The seducer and the spy: left, a reproduction of Anatoly Gorpenko’s portrait of the ‘master spy’;above, a Soviet commemorative stamp to mark Sorge’s ‘rehabilitation’ in 1961

Richard Sorge: the Soviet Union’s master spy

16 March 2019 9:00 am

Interviewed on the Today programme on 7 March, a former executive of the gigantic Chinese tech firm Huawei admitted: ‘It…

‘Mother and Child’, c.1901, Pablo Picasso

Two big books on motherhood and childlessness: Catherine Mayer got emotional

9 March 2019 9:00 am

A single survey, elevated by news organisations to scientific certainty, suggests that air travellers may be more susceptible to tears…

A clear vision of Walter Gropius the man is hard to come by

2 March 2019 9:00 am

Walter Gropius (1883–1969) had the career that the 20th century inflicted on its architects. A master of the previous generation…

Discover your inner wolf: love your family, value your home, respect your elders, be altruistic, and have fun, says Elli Radinger

Discover your inner wolf and lead a better life

23 February 2019 9:00 am

For a practical at medical school on the subject of the nervous system, it was thought unwise to wire students…

Portrait of Ruskin dated 1870

John Ruskin: the making of a modern prophet

16 February 2019 9:00 am

At the time of his death in 1900, John Ruskin was, according to Andrew Hill, ‘perhaps the most famous living…

The catch from the Dogger Bank is landed on the beach at Schevingen from Dutch fishing vessels — or ‘doggers’

Fishing for meaning in vanished Doggerland

9 February 2019 9:00 am

Somewhere deep in the water-thick layers of Time Song, Julia Blackburn says, funnily, that in Danish, ‘the word for book…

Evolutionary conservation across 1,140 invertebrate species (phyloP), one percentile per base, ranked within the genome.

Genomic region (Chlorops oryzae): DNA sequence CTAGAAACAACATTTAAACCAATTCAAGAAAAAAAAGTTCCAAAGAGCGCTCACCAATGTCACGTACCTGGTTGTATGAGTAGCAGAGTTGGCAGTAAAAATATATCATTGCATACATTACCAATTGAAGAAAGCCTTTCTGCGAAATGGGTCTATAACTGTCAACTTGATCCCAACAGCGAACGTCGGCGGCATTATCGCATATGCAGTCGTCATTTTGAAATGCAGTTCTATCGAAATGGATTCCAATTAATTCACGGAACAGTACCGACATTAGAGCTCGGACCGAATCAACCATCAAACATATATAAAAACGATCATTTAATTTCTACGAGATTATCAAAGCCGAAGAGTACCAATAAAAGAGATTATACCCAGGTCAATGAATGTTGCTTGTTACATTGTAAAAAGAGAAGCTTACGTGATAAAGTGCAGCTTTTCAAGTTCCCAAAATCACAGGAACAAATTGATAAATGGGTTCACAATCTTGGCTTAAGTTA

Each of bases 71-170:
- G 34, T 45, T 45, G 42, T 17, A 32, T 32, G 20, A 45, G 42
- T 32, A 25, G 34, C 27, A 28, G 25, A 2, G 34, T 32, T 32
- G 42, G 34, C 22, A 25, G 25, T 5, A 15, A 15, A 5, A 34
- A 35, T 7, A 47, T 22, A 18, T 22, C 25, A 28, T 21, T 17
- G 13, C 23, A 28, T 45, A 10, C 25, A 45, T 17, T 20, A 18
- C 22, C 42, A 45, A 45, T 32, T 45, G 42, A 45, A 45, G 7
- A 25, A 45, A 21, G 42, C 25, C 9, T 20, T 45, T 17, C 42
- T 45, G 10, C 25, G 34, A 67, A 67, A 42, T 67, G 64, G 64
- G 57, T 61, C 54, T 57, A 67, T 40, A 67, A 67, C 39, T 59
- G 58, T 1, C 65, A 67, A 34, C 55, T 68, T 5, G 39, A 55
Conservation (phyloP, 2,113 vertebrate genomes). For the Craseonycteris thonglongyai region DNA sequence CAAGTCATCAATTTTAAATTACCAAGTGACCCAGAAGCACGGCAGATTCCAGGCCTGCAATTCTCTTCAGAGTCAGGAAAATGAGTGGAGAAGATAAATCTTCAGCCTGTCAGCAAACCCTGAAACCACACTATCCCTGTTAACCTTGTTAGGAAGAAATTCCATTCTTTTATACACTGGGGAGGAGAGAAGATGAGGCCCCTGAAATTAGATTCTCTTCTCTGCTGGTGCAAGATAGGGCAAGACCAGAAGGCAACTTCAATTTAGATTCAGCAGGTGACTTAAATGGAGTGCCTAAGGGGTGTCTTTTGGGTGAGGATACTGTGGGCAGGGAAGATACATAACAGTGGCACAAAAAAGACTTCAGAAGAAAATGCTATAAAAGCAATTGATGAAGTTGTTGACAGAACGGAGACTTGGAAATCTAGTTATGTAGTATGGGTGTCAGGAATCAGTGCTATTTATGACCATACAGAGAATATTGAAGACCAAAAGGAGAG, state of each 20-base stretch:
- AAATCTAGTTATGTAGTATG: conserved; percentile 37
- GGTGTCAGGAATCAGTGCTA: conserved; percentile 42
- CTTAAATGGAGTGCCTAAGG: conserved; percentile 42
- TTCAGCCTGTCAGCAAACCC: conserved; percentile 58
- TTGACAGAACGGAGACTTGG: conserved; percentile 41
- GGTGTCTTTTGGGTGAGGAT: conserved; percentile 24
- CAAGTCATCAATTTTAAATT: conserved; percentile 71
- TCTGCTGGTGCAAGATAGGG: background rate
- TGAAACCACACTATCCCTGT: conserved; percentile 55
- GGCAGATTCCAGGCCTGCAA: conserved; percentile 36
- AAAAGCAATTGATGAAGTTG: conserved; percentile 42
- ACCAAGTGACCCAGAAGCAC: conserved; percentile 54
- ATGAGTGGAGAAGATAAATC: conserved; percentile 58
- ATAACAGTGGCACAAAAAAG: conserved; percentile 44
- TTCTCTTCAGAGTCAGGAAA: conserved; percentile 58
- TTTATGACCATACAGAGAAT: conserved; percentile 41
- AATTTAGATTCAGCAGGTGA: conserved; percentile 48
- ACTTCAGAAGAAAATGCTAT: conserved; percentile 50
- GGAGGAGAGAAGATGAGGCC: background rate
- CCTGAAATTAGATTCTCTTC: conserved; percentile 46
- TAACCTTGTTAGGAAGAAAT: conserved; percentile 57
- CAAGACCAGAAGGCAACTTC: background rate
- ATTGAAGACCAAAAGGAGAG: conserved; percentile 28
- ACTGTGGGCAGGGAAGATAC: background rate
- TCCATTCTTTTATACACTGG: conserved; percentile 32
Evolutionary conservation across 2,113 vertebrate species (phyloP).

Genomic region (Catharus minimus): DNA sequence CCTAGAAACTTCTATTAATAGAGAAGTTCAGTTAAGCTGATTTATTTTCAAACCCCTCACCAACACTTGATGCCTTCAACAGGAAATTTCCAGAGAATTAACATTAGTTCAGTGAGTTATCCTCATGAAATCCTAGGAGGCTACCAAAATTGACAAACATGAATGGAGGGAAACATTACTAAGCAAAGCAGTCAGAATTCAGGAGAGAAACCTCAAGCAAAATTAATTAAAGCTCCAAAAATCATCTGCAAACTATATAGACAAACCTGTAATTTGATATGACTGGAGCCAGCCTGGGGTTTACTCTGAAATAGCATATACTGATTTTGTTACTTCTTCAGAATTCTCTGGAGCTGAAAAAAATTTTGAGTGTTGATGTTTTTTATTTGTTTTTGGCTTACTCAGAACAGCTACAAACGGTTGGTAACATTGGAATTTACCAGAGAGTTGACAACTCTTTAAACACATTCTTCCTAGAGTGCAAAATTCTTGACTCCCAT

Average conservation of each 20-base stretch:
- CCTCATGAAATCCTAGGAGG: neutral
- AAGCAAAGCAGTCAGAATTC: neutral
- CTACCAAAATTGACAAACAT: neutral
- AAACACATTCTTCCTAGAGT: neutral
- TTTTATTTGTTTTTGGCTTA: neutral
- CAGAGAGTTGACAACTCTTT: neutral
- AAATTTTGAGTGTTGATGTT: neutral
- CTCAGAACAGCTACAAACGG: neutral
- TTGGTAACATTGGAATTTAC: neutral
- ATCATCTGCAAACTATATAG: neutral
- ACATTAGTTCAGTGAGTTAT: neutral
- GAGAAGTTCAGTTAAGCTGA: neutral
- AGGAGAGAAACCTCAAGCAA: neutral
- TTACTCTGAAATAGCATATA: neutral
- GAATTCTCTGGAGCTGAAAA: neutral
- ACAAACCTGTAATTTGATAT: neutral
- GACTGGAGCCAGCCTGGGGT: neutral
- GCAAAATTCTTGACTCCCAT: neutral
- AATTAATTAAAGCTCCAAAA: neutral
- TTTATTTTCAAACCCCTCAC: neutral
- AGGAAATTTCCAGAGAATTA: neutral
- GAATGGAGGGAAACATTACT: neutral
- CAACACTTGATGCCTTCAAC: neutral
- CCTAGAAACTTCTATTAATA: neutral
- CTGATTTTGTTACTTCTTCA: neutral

Eric Hobsbawm, photographed in 1996. He admitted late in life that he had developed in youth ‘a facility for deleting unpleasant or unacceptable data’

How Eric Hobsbawm remained a lifelong communist — despite the ‘unpleasant data’

2 February 2019 9:00 am

Sir Richard Evans, retired regius professor of history at Cambridge, has always been a hefty historian. The densely compacted facts…

Map of West Africa, c.1547, depicting the trading fortress of São Jorge da Mina on the African Gold Coast.

The scramble for Africa goes back many centuries

26 January 2019 9:00 am

A thought kept recurring as I read Toby Green’s fascinating and occasionally frustrating book on the development of West Africa…

Ernst Jünger in Paris in 1941

Ernst Jünger — reluctant captain of the Wehrmacht

19 January 2019 9:00 am

Ernst Jünger, who died in 1998, aged 102, is now better known for his persona than his work. A deeply…

‘Arise Hungarians, your country calls you!’ The poet Sandor Petofi declaims the famous ‘Talpra Magyar’ on 15 March 1848. Lajos Kossuth stands to the right

Hungary is being led once again down a dangerous nationalistic path

12 January 2019 9:00 am

Norman Stone has already written, with a brilliant blend of humour, understanding and scepticism, histories of the Eastern Front, Turkey,…

‘The Break-up of the Ice’ by Claude Monet

How Calouste Gulbenkian became the richest man in the world

5 January 2019 9:00 am

Whenever I find myself visiting some great historic house, I always like to break off from gawping at tapestries to…

Theodore Roosevelt campaigning in the summer of 1912

Words to rally and inspire: stirring speeches from Elizabeth I to the present

15 December 2018 9:00 am

It was a surprise, on reading Speeches of Note, to find myself laughing and chuckling at the speech of a…